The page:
Die Kaiser-Max-Grotte bei Zirl

Die Kaiser-Max-Grotte in der Martinswand ist von der Inntalautobahn gut sichtbar und obwohl man schon so oft vorbei gefahren ist, bleibt doch nie Zeit sich diesen Ort von der Nähe anzusehen. Das wollte ich nun ändern und bin kurzerhand mit dem Bus vom Finanzamt Innsbruck nach Zirl gefahren. Nach nur ca. 20 Minuten Fahrt (3.6€) erreicht man die Haltestelle Zirl/Gasthof Schwarzer Adler. Von dort aus spaziert man am besten zur Rettungsleitstelle Zirl und geht weiter westwärts. An der Gabelung des Geistbühelweges biegt man scharf rechts um die Kurve und folgt diesem bis er in den Weinbergweg übergeht. Der Asphaltweg geht in eine Schotterstraße über, die leicht ansteigend bis zum Steinbruch führt. Direkt nach der Haarnadelkurve nach links ist der Grottensteig ausgeschildert, der dann wiederum rechts oberhalb des Steinbruchs zur Grotte führt. Der Weg ist sehr gut gesichert und obwohl es gestern stark geregnet hatte, war er sehr gut begehbar.

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Enzianhütte, Rumer Alm und Vintlalm

Mit dem Fahrrad erreicht man vom Stadtzentrum aus mit etwas Mühe den Ausgangspunkt für eine nette Dreialmenwanderung im Karweldengebirge, und zwar den Landeshauptschießstand Innsbrucker Hauptschützengesellschaft (sic). Man stärke sich am der Tränke neben dem Kinderspielplatz und folge dem vorbildlich ausgeschilderten Weg, der anfangs noch asphaltiert ist, bis zur ersten Abzweigung. Dann geht es weiter auf schönen Waldwegen, immer der Beschilderung nach, bis zur Enzianhütte (1041m). Diese erste Einkehrmöglichkeit erreicht man nach nur ca 20 Minuten, heute war sie jedoch wegen Krankheit geschlossen.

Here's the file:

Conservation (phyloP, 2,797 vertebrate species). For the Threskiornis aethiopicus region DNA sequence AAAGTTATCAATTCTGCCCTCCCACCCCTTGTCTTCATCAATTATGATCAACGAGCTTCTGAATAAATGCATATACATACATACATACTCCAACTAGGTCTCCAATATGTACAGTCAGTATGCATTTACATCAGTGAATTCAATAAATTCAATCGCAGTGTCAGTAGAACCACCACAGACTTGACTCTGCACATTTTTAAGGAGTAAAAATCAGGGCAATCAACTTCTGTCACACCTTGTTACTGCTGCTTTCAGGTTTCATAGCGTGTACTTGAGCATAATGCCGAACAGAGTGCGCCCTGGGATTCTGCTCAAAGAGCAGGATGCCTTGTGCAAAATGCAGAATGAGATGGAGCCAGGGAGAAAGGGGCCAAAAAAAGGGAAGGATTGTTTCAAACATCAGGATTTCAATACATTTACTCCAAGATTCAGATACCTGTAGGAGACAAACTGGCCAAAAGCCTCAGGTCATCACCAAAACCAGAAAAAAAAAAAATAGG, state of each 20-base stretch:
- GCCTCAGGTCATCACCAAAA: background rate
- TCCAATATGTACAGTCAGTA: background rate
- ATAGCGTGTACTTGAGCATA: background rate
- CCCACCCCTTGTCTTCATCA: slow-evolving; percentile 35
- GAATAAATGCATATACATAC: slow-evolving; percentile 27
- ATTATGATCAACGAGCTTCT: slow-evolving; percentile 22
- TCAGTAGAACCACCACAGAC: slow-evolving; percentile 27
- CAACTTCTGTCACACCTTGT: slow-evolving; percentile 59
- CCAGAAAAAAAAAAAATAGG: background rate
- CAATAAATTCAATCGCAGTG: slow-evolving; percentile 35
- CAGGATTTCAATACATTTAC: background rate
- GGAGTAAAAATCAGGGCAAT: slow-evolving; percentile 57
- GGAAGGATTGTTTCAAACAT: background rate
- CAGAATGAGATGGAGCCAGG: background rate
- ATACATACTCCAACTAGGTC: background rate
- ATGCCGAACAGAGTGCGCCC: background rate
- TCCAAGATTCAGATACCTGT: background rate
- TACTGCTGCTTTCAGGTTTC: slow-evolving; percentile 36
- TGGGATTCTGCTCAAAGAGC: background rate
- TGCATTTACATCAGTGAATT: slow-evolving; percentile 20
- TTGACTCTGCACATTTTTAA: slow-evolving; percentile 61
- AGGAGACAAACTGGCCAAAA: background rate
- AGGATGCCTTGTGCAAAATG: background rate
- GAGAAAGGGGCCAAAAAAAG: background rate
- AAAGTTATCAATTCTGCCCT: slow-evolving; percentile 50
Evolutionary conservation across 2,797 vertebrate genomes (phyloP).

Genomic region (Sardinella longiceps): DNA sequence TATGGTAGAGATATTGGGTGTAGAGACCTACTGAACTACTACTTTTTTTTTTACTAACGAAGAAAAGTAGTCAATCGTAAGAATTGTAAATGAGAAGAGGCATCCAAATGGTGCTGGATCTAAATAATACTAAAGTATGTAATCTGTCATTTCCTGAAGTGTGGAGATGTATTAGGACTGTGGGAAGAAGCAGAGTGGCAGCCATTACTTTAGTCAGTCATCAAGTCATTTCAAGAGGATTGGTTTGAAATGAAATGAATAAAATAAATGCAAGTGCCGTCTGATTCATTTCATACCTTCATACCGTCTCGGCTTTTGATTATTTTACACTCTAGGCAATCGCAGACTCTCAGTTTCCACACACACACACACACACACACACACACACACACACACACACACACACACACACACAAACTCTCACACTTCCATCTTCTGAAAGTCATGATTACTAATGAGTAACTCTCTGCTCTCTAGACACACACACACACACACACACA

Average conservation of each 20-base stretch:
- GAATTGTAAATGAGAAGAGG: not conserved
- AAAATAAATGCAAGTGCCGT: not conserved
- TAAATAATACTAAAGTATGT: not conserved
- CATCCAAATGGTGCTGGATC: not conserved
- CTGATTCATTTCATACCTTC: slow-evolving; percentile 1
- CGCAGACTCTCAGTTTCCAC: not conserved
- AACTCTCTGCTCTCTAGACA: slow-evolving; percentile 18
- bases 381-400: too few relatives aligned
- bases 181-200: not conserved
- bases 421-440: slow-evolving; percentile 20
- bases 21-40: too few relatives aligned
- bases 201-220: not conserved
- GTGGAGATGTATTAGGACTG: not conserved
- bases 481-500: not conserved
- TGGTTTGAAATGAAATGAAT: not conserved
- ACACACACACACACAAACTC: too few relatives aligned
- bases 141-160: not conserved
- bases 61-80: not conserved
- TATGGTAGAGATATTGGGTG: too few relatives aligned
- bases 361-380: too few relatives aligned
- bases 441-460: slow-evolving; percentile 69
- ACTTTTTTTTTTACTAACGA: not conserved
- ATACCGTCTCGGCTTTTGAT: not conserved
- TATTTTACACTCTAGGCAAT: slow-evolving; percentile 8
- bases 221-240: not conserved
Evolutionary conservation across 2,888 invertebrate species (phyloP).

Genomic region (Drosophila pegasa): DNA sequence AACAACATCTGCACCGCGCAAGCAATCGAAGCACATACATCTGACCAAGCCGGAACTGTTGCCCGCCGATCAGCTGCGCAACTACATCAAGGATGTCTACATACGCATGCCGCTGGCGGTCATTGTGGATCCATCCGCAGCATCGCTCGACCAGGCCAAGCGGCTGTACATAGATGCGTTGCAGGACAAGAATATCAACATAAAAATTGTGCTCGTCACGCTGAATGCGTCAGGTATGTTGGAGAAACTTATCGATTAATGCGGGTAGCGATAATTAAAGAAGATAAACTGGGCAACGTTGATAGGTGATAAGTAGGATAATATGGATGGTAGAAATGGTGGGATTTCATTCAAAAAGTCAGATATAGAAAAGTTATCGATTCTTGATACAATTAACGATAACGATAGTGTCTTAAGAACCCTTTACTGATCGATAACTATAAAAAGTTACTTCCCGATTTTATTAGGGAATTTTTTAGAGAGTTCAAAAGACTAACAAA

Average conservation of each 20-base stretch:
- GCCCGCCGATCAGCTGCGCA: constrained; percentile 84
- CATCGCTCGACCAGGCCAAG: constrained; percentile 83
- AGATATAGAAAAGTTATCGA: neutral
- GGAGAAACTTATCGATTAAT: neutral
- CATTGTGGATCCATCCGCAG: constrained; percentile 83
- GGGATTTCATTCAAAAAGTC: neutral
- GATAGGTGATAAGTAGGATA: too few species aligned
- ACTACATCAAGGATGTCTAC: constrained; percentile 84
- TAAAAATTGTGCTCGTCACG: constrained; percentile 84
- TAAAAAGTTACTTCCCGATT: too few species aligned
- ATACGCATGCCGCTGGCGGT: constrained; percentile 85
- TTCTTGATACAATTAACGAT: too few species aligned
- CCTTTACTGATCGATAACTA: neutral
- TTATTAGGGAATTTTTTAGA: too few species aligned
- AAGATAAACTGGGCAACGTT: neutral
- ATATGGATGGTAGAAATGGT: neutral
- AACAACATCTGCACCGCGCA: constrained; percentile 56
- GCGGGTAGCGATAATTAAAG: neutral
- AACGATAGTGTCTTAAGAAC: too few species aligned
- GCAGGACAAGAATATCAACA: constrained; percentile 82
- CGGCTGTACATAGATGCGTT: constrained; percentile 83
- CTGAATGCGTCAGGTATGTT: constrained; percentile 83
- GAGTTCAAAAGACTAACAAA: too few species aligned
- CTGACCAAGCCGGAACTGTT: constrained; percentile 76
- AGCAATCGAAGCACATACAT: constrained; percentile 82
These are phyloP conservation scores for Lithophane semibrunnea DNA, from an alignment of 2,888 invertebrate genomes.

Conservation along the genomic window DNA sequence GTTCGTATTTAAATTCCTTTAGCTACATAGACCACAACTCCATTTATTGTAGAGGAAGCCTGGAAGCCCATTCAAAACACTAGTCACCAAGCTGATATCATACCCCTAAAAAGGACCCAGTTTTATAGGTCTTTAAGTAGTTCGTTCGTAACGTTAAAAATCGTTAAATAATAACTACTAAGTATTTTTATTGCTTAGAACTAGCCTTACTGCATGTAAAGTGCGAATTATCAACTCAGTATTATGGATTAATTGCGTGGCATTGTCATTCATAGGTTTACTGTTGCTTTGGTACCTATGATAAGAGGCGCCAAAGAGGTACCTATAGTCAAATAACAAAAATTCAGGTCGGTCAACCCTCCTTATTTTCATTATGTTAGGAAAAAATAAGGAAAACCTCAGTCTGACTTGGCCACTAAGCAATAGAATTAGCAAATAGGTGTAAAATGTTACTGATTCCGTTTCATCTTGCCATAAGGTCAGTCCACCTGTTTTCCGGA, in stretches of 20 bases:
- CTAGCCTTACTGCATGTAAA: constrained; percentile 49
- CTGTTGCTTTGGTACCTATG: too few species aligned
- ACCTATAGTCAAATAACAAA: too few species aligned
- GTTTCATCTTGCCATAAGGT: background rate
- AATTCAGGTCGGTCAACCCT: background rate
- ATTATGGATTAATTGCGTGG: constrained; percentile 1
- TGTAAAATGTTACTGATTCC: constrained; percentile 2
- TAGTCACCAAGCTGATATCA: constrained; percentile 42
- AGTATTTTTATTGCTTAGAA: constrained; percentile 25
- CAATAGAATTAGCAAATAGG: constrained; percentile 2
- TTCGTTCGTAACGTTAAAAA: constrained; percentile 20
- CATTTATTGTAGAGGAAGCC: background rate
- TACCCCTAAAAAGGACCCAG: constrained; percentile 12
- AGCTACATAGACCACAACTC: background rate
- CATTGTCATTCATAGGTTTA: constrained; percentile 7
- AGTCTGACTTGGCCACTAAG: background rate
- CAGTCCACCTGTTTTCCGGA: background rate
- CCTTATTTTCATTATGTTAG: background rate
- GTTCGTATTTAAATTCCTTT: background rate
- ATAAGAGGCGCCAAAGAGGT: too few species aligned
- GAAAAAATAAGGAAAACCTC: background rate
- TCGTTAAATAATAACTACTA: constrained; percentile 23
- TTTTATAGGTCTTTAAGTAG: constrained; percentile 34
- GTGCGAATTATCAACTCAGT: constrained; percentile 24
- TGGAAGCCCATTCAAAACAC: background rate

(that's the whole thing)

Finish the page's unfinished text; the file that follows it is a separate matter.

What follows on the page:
Wenn man die Enzianhütte umrundet, kann man dahinter dem Wanderweg zur Rumer Alm folgen, die man nach weiteren 30 Minuten bzw. 200 hm erreicht. Von dort aus hat man einen herrlichen Blick über Innsbruck. Weiter geht es der Beschilderung Richtung Vintlalm folgend, immer bergwärts, ca 280 weitere Höhenmeter, die sich etwas ziehen. Die Landschaft ändert sich merklich und vor allem das rötliche Gestein ist schön anzusehen. Man erreicht die Vintlalm (1567m) von oben und überblickt das östliche Inntal und den Brenner. Eine ähnliche Wanderung ist hier beschrieben.

 

 

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Plotting Colourful Graphs with R, RStudio and Ggplot2

The Aesthetics of Data Science

Data visualization is a powerful tool for communicating results and recently receives more and more attention due to the hype of data science. Integrating a meaningful graph into a paper or your thesis could improve readability and understandability more than any formulas or extended textual descriptions can. There exists a variety of different approaches for visualising data. Recently a lot of new Javascript based frameworks have gained quite some momentum, which can be used in Web applications and apps. A more classical work horse for data science is the R project and its plotting engine ggplot2. The reason why I decide to stick with R is its popularity and flexibility, which is still  impressive. Also with RStudio, there exists a convenient IDE which provides useful features for data scientists.

Plotting Graphs